Saturday, September 26, 2015

The Greatest Spectacle In Racing

The sign at this track says...
Ed has been here before, for an actual race, but this would be my first time. Thankfully, there was no race during my visit.

Our tickets.  Just $8.00 to enter a true Hall of Fame. I'm not a car fan or race fan, I don't have a favorite driver, and quite honestly, I can't imagine how watching a car go in a circle (okay, an oval) for 500 miles is the least bit interesting. But sometimes, certain places just need to be seen.  
This is the Panasonic Pagoda. It's located at the start-finish line and is as tall as a 13-story building. It contains state-of-the-art facilities for race control, safety, timing and scoring and radio broadcast booths.

It's where you'll find the Yard of Bricks, some of the "most hallowed ground in worldwide motorsports".

Inside the museum, Ed poses with the sterling silver Borg-Warner Trophy. According to the wording on the bottom of the trophy pedestal, "The sterling silver Borg-Warner Trophy has been symbolic of victory at the Indianapolis Motor Speedway since 1936. A silver likeness of each winner has been added to this trophy since that date. To each winner, Borg Warner presents a smaller sterling silver replica of this handsome award."

Personally, I think my Eddie is the handsome award.

This is the Marmon "Wasp" that won the very first Indianapolis 500 in 1911. Ray Harroun was the driver and it took 6 hours, 42 minutes, and 8 seconds to win. His average speed during the race was 74.6 mph. I feel comfortable doing 20 mph in this thing, even with a little leather helmet.

Over 50 years after this win, in 1963, the Marmon Motor Car Company, by then renamed the Marmon Motor Company, also manufactured semi trucks. It was a low-production, handmade truck often called the Rolls-Royce of trucks. They ceased truck production in 1997.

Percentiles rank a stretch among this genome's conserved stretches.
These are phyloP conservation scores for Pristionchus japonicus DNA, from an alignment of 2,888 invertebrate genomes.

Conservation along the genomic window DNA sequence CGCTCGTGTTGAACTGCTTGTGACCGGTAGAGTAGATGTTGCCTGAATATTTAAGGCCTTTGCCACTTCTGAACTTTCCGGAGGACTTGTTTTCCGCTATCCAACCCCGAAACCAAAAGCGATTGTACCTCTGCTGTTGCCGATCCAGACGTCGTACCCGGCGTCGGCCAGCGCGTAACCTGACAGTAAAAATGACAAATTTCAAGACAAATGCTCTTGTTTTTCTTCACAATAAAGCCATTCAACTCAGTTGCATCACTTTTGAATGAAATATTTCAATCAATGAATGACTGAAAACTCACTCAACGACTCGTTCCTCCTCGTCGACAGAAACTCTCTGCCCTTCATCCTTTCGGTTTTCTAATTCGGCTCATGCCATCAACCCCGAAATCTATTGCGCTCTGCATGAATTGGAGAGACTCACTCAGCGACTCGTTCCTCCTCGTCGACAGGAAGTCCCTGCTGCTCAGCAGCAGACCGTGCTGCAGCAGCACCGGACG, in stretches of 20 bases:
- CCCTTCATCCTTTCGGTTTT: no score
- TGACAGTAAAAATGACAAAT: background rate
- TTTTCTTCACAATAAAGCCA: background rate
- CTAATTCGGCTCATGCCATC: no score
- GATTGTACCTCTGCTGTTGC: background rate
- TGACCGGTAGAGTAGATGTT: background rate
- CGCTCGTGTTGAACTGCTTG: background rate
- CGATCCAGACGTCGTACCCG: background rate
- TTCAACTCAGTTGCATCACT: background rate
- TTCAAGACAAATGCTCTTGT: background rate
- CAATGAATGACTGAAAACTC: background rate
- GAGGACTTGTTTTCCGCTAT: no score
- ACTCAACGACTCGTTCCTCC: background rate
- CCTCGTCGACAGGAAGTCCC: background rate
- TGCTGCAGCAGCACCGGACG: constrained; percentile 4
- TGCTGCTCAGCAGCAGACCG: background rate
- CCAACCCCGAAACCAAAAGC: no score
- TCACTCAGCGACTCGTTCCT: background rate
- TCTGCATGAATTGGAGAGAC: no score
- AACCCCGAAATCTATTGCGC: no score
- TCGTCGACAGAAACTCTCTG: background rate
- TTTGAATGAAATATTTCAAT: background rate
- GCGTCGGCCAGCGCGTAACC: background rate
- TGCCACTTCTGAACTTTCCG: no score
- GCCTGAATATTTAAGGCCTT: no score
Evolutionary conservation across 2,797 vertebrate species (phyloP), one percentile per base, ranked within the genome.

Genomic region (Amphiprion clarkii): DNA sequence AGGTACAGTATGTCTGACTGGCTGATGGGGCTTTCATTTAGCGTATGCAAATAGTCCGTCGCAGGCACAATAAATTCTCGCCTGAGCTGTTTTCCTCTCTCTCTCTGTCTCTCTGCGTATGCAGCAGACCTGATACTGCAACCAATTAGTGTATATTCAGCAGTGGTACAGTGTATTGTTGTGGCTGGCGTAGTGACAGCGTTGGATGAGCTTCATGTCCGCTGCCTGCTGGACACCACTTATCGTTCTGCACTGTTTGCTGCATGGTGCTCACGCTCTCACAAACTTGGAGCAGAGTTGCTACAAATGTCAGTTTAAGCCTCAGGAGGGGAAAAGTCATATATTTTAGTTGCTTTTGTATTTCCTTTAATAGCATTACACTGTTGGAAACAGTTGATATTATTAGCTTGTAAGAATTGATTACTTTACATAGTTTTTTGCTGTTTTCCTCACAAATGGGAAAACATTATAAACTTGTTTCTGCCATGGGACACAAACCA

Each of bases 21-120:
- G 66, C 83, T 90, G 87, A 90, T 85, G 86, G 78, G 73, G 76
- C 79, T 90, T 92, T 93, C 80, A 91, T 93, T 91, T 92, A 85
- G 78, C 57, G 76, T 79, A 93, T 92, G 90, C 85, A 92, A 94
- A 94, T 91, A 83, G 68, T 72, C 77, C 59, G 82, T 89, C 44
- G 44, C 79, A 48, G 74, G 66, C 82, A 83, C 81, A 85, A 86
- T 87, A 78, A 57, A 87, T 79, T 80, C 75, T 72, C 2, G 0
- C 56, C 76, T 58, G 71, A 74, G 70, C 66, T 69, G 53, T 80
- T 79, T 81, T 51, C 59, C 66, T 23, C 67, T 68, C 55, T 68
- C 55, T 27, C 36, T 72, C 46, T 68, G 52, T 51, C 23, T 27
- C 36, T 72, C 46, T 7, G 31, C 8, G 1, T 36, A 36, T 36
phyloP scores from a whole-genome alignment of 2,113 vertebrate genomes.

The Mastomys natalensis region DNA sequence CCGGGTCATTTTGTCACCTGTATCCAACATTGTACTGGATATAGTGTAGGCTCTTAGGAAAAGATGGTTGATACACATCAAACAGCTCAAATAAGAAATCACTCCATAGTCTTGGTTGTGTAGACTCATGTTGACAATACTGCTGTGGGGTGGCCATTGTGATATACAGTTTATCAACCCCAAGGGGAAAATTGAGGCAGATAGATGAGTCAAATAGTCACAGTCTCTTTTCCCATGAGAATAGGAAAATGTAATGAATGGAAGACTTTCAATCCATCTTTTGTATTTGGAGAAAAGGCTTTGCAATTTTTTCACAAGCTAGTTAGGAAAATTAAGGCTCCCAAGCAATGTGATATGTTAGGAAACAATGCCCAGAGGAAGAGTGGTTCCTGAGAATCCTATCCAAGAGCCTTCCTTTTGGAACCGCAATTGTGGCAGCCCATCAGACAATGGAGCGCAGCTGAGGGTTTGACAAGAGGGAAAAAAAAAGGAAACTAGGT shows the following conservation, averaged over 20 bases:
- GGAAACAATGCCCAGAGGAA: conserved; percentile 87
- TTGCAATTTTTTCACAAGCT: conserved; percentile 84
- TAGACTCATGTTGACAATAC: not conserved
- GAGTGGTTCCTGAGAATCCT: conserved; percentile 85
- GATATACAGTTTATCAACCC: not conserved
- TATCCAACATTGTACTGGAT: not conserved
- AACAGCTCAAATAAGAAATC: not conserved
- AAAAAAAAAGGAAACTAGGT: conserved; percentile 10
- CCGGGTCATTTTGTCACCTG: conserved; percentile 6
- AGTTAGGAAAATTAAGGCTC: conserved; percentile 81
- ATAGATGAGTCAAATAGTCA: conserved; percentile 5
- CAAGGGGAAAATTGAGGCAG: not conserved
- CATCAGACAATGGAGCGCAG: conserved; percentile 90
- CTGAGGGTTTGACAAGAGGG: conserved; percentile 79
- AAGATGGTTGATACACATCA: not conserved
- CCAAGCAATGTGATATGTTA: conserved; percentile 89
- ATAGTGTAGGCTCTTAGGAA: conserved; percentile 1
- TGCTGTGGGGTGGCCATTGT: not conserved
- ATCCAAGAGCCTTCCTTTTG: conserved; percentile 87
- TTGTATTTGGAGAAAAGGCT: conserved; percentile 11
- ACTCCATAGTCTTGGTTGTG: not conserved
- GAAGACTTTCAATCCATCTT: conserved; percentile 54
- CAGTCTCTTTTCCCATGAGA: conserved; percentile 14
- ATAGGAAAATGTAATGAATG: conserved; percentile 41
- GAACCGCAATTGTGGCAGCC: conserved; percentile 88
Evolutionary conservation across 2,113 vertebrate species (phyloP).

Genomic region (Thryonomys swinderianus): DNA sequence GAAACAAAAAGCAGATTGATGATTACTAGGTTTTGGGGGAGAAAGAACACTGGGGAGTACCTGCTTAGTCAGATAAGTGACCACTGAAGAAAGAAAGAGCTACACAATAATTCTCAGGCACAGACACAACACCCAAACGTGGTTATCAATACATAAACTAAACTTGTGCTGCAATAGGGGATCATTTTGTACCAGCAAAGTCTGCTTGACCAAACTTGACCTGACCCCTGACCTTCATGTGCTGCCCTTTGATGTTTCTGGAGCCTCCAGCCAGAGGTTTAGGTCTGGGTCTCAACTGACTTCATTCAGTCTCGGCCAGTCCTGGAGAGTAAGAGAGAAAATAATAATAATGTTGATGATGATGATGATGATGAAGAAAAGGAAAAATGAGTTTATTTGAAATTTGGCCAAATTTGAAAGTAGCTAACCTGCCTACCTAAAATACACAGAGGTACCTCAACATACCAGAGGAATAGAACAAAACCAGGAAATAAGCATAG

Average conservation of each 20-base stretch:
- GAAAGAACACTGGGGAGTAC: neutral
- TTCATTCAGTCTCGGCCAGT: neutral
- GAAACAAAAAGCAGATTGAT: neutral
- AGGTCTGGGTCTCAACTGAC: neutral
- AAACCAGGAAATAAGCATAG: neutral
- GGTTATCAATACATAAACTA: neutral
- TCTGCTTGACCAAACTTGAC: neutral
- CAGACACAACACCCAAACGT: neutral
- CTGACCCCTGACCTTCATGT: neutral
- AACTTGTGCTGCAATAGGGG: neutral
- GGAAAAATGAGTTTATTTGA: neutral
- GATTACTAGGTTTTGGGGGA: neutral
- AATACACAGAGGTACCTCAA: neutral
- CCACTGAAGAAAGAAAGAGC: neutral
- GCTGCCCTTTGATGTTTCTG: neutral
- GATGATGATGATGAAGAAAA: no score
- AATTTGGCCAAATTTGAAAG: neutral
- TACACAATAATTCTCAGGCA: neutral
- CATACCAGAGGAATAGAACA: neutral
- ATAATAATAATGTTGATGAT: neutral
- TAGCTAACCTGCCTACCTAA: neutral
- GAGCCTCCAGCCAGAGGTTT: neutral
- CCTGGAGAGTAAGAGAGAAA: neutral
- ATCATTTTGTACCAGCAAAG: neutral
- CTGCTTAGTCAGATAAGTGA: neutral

The placard in front of this car said, "The famed six-cylinder, single-seat, streamlined Marmon "Wasp" won the very first Indianapolis 500 in 1911, driven by Ray Harroun and relief man Cyrus Patschke. It was designed and built by the engineering department of the Indianapolis-based Nordyke & Marmon passenger-car firm. In response to complaints during practice that he was a potential safety hazard by not carrying a riding mechanic, driver/engineer Harroun rigged up, above the cowling, what is believed to have been the very first rearview mirror ever used on an automobile."

This is the Noc-Out Hose Clamp Special, the 1941 winner. It was driven by Floyd Eldon Davis for the first 72 laps, and then Mauri Rose for the remainder of the race.
A room full of colorful race cars.
The car below is the 1955 Indianapolis 500 Winner, The Pink Zink.

The information placard reads, "Although nicknamed "The Pink Zink," the correct name for the color of the 1955 Indianapolis 500-winning Kurtis-Kraft 500D was, according to car owner John S. Zink Jr., "tropical rose."  Starting back in the 14th, Bob Sweikert charged to the lead by lap 58 and led a total of 86 laps, including the last 41 in succession. This victory was the first of four as chief mechanic for A.J. Watson, who at the victory banquet gave much credit to Sweikert. Following qualifications, Watson had been called back to California on a family emergency, and it was Sweikert himself who single-handedly tore down and race-prepped the Offenhauser engine that won."

Car #32, the Sampson 16 Special.
This is the 1912 Fiat that came in second in the 1912 Indianapolis 500.  Teddy Tetzlaff was the driver and he ran the 4-cylinders of this baby at an average speed of 76.6 miles per hour.